What Obama Should’ve Said

October 4, 2012

OK.  So the commentators seem to be saying that Romney won last night’s debate.  I’m not so sure.  If he did, it’s only because Obama didn’t press him hard enough on things like how he’s going to reduce the deficit while making huge increases in military spending and dropping the tax rates on both corporations and high-income individuals.  I know, he says he’ll reduce loopholes and exemptions, but unless he’s talking about eliminating the mortgage interest deduction, state & local taxes deduction, and medical expense deductions [starts to sound like making the alternative minimum tax apply to everyone] it’s hard to see how he’ll get deficit reduction.

My big beef with Obama, though, was when Romney dinged him on his alternative energy program.  Obama just let it slide past, even after Romney poured fuel on the fire [so to speak] by talking about how he thinks the country should be burning more “clean coal’.  Never mind that the very idea of “clean coal” is almost a contradiction in terms (maybe not entirely, in terms of conventional air pollutants, although the technology is not anywhere close to there yet).  What Obama shudda, cudda come back with, though, was a strong defense of moving America’s energy production into the 21st century, rather than back to the 19th.  Oil and gas technology goes back to the dawn of the 20th century, and coal goes back to the 18th century.

In fact, if you think about it, burning coal is shamelessly wasteful.  Here we’ve got an enormous resource of almost pure carbon — the basic source of all organic chemicals, which includes many of the products we depend upon on a daily basis.  Right now, a lot of those compounds are made from petroleum, which we mostly import.  Wouldn’t it make sense to be putting our coal resources into manufacturing the organic compounds we now make from petroleum, and putting research dollars into how to do that efficiently, effectively, and economically, rather than burning it up into CO2 and atmospheric pollutants?

Wouldn’t it also make sense, given that climate change is real [why didn't he challenge Romney on that!?] to push for new and better ways to produce energy, and save the carbon in coal for when we figure out how to use it in efficient forms of energy production like fuel cells (where we can perhaps capture and sequester any GHG products produced?)   Seems to me Obama missed a chance to show Romney up and put himself forward as someone who’s thinking about the future rather than the past.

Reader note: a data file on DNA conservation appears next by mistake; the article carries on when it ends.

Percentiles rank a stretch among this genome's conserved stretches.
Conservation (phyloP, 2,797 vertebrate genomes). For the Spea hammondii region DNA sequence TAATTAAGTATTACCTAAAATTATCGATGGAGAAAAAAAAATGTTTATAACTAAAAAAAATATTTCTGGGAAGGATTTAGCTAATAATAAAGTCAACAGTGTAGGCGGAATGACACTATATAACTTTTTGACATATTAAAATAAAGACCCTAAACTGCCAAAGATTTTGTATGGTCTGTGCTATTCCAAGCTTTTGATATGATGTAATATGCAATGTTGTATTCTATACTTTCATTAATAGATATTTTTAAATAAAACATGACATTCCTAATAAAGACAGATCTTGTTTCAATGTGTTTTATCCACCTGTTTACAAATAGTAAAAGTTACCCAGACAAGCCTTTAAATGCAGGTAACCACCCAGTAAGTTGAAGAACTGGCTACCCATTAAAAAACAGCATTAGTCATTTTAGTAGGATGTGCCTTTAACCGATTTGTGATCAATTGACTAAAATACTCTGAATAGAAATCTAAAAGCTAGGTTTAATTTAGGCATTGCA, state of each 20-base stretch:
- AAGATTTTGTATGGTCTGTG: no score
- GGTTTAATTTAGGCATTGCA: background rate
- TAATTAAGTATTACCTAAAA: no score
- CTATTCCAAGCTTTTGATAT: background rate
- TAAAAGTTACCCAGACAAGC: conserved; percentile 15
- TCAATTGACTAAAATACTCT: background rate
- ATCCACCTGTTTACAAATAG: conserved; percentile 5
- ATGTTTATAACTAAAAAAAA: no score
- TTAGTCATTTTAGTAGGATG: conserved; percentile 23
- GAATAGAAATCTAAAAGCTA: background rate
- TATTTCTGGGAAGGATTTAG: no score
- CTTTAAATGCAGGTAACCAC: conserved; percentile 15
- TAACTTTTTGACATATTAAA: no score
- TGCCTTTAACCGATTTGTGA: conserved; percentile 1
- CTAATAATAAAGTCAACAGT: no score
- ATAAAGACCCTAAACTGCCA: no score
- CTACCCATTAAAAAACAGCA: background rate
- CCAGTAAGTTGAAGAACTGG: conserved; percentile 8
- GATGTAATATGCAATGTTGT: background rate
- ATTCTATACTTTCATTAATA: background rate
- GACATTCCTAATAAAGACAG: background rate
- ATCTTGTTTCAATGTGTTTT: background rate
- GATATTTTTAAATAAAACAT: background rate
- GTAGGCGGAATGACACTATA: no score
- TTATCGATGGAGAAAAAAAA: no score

But, what do I know?  I’m just an “average citizen”, not a spin doctor.


Environmental protection under attack – Again.

August 21, 2012

CEQA, the California Environmental Quality Act, is California’s most important environmental statute.  It’s a “truth in lending act” for the environment.  It requires government to admit the environmental damage projects cause, AND look at reducing or avoiding that damage.  It also encourages public participation.  However, because CEQA violations invalidate project approvals, it is favorite punching bag for developers, business groups, and recently Governor Brown, who said he never saw a CEQA exemption he didn’t like.

In recent legislative sessions, a pattern has emerged.  As the session winds down, suddenly legislation appears to “reform” CEQA.  In 2008, then-governor Schwarzenegger pushed through a CEQA exemption for twelve Caltrans projects.  The next session, a developer got a CEQA exemption for an enormous Southern California stadium project.  Last session, another stadium got CEQA “streamlining.” Then, at the eleventh hour, the offer was expanded to a group of huge projects the governor (now Jerry Brown) would pick.

As the current legislative session ends, the same pattern is repeating with vengeance.  A coalition of business and development interests is proposing a bill, SB 317, to not just weaken, but eviscerate CEQA.  Pointing to the range of regulatory laws in effect, they argue that CEQA has outlived its usefulness and should be largely replaced by reliance on other environmental and planning laws.  This ignores a number of basic facts:  1) these same forces have, for the past forty years, fought, often successfully, to weaken the laws they claim make CEQA unnecessary; 2) state planning laws often exempt charter cities entirely, and defer to local decision makers, who, influenced by these same special interests, often make decisions at the expense of their own constituents; 3) only CEQA brings the searchlight of public scrutiny on environmental decision-making.  Most other environmental laws involve obscure bureaucrats with little incentive to require rigorous compliance. 

With our continuing economic doldrums, it is tempting to think weakening CEQA will result in more jobs, more economic activity, and a better future.  However, it’s worth remembering that 1) the more than 99% of CEQA projects get though without a hitch; 2) while CEQA lawsuits are rare, even rarer is a project halted or even greatly delayed, and 3) for every good project that might be somewhat delayed, many more unnecessarily environmentally damaging projects are either stopped or (far more often) revised and improved through the CEQA process.